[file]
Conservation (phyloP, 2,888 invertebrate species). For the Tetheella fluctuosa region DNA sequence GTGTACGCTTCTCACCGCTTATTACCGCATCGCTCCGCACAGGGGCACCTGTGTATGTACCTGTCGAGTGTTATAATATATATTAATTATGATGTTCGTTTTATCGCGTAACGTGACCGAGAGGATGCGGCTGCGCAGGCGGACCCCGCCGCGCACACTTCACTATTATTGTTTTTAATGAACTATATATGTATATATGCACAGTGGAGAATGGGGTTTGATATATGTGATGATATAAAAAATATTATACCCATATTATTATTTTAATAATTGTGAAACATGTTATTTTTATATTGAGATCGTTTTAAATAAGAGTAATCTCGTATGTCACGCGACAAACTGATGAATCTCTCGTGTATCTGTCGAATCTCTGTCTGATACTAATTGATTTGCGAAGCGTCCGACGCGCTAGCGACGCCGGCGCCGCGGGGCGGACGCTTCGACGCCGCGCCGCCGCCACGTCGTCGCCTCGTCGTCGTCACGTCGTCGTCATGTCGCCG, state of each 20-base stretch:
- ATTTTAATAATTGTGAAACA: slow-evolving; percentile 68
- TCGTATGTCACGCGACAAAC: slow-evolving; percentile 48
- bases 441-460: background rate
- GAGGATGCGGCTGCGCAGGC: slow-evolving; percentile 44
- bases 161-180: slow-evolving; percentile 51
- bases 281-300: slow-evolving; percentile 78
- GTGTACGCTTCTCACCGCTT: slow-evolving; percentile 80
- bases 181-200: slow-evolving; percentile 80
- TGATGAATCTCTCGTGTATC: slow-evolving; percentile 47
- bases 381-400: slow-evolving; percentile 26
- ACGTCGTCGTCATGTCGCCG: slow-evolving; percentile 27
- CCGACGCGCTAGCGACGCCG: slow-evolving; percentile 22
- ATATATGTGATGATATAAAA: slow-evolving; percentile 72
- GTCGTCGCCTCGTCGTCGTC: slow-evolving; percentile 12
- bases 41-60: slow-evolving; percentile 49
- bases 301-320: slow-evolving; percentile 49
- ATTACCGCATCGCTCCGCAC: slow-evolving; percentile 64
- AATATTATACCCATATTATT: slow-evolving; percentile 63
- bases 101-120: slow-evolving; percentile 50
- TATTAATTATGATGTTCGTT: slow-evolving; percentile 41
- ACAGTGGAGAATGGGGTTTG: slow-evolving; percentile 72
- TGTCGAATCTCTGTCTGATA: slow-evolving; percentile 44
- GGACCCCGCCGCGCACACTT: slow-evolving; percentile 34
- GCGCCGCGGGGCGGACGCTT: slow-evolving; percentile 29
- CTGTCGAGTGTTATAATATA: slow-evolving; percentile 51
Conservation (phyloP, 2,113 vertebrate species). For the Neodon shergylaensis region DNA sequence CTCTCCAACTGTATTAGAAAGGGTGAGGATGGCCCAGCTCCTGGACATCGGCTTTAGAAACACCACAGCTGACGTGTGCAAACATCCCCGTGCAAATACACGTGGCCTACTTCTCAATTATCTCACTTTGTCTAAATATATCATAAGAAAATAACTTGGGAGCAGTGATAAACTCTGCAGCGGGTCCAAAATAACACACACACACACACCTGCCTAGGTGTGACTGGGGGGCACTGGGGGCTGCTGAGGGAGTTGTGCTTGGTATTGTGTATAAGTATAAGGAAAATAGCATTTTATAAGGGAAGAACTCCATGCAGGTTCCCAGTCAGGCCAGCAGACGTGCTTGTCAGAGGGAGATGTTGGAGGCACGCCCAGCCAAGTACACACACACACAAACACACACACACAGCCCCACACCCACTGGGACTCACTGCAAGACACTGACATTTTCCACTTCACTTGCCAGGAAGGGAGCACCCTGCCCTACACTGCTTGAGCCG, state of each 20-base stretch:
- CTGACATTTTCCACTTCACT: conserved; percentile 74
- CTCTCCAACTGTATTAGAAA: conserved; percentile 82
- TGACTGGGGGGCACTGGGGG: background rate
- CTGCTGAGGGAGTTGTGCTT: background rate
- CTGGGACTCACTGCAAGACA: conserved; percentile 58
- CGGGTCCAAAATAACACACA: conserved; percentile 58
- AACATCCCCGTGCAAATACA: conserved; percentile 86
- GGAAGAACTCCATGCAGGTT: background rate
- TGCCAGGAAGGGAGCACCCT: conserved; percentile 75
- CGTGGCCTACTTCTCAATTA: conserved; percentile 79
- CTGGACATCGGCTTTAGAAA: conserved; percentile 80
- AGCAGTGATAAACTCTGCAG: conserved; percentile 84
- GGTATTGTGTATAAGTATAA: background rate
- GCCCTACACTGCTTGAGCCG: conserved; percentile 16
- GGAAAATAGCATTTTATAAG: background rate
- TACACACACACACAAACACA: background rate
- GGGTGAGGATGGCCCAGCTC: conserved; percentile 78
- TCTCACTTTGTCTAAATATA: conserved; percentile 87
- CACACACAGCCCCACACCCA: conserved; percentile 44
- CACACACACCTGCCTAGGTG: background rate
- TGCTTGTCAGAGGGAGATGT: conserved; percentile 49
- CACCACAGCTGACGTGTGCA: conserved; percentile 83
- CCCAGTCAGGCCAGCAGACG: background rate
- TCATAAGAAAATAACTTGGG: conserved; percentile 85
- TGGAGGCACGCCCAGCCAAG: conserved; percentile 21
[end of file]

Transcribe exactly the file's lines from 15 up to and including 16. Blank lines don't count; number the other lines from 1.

- GTCGTCGCCTCGTCGTCGTC: slow-evolving; percentile 12
- bases 41-60: slow-evolving; percentile 49